Government Trading Funds Bill

Part of New Schedule – in the House of Commons at 12:00 am on 19th June 1973.

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Photo of Mr John Nott Mr John Nott , St Ives 12:00 am, 19th June 1973

Most certainly.

The accounts of the organisation will continue to be audited by the Comptroller and Auditor General and will therefore be subject to scrutiny not only by the House itself, but by the Public Accounts Committee. We hope that the accounts will become more significant and useful, and the Bill provides for them to be supplemented by additional information about the overall performance of the organisation, probably in the form known in the jargon as "performance indicators". That is something on which we are working.

The trading fund organistion will remain the direct responsibility of Ministers and the staff will remain civil servants. It will be possible, as now, for hon. Members to put down Questions or write to a Minister about the organisation's activities. Following the passage of the Bill, there will first be the orders setting up the particular trading fund and as I have said, this will require an affirmative resolution.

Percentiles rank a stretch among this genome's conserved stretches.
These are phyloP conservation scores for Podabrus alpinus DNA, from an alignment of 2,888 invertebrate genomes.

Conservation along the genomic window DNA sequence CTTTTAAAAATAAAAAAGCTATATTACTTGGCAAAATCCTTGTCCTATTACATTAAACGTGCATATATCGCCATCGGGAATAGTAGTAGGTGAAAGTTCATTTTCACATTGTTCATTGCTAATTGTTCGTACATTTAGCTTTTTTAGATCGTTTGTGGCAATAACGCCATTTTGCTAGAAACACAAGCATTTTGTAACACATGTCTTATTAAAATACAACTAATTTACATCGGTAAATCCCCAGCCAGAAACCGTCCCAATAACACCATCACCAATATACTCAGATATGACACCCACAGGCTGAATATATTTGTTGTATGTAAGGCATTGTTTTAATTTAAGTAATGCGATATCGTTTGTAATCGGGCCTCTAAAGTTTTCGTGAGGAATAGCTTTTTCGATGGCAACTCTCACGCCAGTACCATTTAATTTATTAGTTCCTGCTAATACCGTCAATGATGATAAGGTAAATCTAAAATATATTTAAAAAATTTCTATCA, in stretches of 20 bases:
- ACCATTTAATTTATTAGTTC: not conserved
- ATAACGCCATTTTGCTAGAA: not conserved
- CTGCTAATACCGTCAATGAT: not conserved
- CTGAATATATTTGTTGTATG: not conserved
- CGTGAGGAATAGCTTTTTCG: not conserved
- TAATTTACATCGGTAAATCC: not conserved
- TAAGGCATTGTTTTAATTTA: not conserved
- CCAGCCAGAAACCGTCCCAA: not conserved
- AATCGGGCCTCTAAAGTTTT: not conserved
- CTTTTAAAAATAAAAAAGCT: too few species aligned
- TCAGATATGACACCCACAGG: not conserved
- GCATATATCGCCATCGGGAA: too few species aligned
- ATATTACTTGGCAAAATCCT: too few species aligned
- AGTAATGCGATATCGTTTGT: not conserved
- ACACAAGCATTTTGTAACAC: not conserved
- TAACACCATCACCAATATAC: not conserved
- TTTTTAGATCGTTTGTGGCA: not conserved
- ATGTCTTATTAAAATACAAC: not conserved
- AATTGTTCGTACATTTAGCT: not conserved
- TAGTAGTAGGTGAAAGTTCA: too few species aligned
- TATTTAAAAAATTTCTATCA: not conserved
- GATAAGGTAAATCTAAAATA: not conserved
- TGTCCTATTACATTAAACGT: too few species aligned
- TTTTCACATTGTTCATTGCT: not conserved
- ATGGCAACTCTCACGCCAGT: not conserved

Any subsequent increase in the borrowing limit for a particular organisation will require an order subject to a negative resolution procedure. In due course, if the trading fund system is a success, it will be necessary to introduce new legislation to increase the present borrowing limit of £250 million. This will give the House an opportunity to review the operation of the whole system.

I commend the Bill to the Committee as one which will make a modest but useful step in the direction of improved management and accountability of certain trading funds within government.